Users of BI tools have grown accustomed to graphical user interfaces for creating reports or for interacting with data. GUIs can be used for ad-hoc analysis, and for creating, scheduling and managing reports and dashboards. Advanced users have access to text-based interfaces where they create custom queries (in SQL or another query language), and write scripts to automate tasks.
A new set of tools have the potential to expand the user base of BI tools and simultaneously expand what users are able to do.
- While past manifestations of natural language based query tools never lived up to initial excitement, improvements in natural language models may finally lead to tools that allow users to write queries in the form of text or voice queries. Recent examples include tools that turn simple questions about tabular data into database queries, tools that use search interfaces, and new natural language interfaces that rely on neural models.
- We are starting to see BI tools that address non-tabular data. For example, graphs and graph databases are beginning to be used in many applications including recommendation engines, fraud detection systems, identity and access management, and search. Tools like Graphistry and Linkurious allow analysts to analyze and interact with extremely large graphs. Another example is Kyrix, a research project that includes interactive visualizations involving geospatial data.
- New hardware – VR/AR, tablets, and surface computing – have led to new interaction paradigms that are starting to be used in some in new BI tools.
Companies deal with large amounts of data coming from many different sources. Analysts routinely have to point their BI tools to data collections with many fields and dimensions. A new set of tools scan large amounts of data with many dimensions and use machine learning to augment human analysts.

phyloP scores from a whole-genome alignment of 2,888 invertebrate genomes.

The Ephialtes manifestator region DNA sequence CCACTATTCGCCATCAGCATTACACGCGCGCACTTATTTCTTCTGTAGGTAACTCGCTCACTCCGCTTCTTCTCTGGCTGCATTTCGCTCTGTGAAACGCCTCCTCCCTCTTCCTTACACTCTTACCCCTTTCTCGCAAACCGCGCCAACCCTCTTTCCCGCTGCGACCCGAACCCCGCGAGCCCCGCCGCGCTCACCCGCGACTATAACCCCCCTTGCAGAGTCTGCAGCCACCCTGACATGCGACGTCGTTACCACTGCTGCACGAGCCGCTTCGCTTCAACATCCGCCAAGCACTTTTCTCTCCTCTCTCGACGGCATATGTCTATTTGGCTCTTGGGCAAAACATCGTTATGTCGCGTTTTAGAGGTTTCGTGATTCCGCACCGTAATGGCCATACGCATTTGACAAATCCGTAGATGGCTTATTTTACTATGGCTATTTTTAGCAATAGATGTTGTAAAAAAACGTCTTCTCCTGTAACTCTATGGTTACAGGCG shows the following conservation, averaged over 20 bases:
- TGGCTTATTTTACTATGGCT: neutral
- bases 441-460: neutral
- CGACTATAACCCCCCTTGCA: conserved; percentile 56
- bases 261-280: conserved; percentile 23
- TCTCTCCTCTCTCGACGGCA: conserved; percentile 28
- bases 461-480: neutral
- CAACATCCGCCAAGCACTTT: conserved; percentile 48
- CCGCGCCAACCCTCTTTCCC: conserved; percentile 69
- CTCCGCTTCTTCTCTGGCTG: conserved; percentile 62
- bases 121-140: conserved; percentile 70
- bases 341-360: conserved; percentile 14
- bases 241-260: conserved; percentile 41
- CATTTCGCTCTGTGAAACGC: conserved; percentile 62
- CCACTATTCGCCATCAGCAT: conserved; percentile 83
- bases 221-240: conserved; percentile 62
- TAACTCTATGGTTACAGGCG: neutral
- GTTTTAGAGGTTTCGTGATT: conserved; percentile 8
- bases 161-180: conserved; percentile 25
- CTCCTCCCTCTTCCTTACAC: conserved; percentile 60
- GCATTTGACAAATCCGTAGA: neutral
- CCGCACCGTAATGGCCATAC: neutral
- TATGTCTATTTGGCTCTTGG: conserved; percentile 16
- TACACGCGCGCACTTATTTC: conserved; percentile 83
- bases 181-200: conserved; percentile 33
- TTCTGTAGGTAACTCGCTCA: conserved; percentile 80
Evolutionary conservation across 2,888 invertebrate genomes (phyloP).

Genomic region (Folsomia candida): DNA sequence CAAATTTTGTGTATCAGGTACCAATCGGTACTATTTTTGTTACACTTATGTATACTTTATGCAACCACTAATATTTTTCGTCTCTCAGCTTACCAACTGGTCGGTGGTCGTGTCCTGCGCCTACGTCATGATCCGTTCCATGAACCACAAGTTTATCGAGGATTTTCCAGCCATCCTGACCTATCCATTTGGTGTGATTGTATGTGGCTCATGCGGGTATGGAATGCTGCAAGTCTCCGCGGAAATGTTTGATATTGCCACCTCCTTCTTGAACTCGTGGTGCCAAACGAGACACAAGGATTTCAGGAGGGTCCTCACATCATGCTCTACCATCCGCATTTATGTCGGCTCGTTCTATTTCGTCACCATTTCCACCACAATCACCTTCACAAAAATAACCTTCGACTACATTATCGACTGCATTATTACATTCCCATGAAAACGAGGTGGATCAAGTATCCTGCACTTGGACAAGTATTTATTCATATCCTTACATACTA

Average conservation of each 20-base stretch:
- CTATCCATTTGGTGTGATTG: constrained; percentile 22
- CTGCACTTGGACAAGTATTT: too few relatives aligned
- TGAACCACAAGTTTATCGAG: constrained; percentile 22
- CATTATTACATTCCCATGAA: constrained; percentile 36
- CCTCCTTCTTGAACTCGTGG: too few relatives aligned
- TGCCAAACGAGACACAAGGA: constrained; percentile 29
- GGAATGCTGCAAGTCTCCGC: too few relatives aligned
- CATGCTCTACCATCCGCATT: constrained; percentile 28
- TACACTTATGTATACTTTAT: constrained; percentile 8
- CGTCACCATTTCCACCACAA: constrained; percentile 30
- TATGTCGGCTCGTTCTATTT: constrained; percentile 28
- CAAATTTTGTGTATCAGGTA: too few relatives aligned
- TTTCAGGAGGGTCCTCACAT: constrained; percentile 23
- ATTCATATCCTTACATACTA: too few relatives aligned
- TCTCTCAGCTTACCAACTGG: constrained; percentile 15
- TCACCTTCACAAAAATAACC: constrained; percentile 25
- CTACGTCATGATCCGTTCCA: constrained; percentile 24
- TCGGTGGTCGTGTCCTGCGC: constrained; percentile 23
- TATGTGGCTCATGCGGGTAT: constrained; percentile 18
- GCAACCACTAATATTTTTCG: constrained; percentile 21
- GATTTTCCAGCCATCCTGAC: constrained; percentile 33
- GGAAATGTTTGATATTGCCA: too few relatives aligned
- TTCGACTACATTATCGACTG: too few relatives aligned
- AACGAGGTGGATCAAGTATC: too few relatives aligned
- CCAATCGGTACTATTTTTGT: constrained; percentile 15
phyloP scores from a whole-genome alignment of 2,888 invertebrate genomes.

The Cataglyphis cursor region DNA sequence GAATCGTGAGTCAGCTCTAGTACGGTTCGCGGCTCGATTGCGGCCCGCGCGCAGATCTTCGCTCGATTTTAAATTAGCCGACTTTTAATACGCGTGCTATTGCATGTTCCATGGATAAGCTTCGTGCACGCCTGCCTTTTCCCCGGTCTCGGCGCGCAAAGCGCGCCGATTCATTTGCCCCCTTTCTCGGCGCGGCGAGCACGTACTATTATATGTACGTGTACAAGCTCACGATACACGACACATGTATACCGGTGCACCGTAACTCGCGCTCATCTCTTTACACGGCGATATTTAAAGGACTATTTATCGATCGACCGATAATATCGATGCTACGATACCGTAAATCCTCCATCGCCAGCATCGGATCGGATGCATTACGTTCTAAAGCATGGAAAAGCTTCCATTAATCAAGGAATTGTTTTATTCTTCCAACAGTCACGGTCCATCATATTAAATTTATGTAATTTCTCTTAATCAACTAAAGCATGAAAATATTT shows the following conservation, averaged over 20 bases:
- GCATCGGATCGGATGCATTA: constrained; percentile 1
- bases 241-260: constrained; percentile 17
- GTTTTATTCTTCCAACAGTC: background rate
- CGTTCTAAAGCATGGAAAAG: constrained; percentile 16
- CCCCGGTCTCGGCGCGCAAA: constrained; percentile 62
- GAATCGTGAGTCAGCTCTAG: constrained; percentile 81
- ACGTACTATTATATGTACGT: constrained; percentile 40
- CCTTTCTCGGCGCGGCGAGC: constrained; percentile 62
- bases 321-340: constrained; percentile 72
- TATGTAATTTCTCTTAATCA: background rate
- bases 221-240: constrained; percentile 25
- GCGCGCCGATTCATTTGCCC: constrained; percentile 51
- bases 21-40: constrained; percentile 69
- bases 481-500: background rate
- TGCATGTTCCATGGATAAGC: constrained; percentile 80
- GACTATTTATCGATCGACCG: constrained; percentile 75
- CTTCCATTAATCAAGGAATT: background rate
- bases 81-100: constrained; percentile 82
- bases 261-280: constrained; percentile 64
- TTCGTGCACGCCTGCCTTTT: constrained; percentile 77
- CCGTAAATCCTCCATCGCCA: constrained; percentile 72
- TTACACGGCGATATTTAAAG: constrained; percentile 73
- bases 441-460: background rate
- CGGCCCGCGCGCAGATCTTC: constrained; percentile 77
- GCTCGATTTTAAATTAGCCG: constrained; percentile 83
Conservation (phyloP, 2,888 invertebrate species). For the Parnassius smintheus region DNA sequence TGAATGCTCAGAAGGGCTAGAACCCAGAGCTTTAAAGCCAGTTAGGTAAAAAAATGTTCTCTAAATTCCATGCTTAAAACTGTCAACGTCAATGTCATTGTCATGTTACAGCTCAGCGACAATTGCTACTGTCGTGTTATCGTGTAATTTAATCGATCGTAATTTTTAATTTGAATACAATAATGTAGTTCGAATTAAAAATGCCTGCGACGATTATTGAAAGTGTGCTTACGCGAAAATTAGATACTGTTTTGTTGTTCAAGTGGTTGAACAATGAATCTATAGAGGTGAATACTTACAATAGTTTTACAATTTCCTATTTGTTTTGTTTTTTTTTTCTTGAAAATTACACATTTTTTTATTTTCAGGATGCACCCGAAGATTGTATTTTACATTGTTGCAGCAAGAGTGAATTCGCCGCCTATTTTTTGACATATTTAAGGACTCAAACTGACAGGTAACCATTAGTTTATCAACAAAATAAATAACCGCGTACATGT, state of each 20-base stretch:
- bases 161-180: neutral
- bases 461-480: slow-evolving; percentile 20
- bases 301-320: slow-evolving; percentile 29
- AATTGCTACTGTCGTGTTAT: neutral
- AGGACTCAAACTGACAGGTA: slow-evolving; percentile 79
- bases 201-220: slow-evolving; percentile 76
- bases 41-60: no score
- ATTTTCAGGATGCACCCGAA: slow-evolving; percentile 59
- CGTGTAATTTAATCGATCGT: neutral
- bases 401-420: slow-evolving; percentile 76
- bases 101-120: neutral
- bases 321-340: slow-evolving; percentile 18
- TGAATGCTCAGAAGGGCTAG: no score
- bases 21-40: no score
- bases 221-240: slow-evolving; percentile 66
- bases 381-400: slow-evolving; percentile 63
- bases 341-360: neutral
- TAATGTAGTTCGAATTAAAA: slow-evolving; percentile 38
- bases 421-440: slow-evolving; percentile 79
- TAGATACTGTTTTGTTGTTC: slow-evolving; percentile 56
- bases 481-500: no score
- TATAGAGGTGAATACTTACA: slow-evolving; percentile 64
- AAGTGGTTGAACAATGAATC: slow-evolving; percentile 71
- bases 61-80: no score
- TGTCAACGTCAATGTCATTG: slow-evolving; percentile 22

- Auto BI (descriptive analytics): Imagine an analyst needing to understand what drives a KPI but needs to manually point a BI tool at a table composed of hundreds of columns. A new set of tools scan large data management systems, surface patterns and trends, automatically suggest charts and reports.
- Auto Analytics (predictive analytics): Another set of tools enables analysts to do complex analytics without having to call in data scientists. There are now tools that automate cluster analysis, anomaly detection, forecasting and run what-if scenarios and simulations.
Automating Data Preparation for BI (ETL + DWH on the fly)
Even the best BI tools rely on the creation of data warehouses that analysts and business units can interact with. A new set of automation tools compress the process of creating data warehouses for BI. These tools focus on structured and semi-structured data. They cover extracting and moving data from different systems (cloud-native ETL), as well as the automatic creation of data structures that analysts can use for BI.
Over the next few years, expect plenty of innovation in the upper layers of the BI stack (AutoBI, interfaces, AI services). In this post, we described new tools that reduce reliance on IT and manual analysis. Analysts value tools that increase their productivity and reduce their TTI (Time To Insight). In an increasingly competitive business landscape, reducing TTI will be an important criteria for evaluating BI solutions. In fact, the companies we listed in this post are all designed to reduce TTI.
We also expect solutions to continue to help analysts expand their capabilities to include larger data sets, unstructured data, and advanced analytics. New tools for advanced analytics will enable analysts to generate insights that will help their organization meet (or even surpass) key metrics.
Innovations in data management will accompany developments in BI. We anticipate the emergence of self-managed, scale-out, cloud-native solutions. We also foresee cloud data management systems that mimic the serverless model by pricing based on the actual amount of resources consumed. But for data and business analysts a DBMS is a commodity, like the engine under the hood of a car. Analysts do not care about the details of storage or computation engines. They want tools that reduce their TTI, increase their productivity, open up advanced techniques, and help them exceed their KPIs.
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Disclosure: Intel Capital is an investor in Hypersonix. Ben Lorica is an advisor to Graphistry.
Assaf Araki is an investment manager at Intel Capital focused on AI and Data Analytics platforms and products.
Ben Lorica is chair of the NLP Summit, co-chair of the Ray Summit, and principal at Gradient Flow.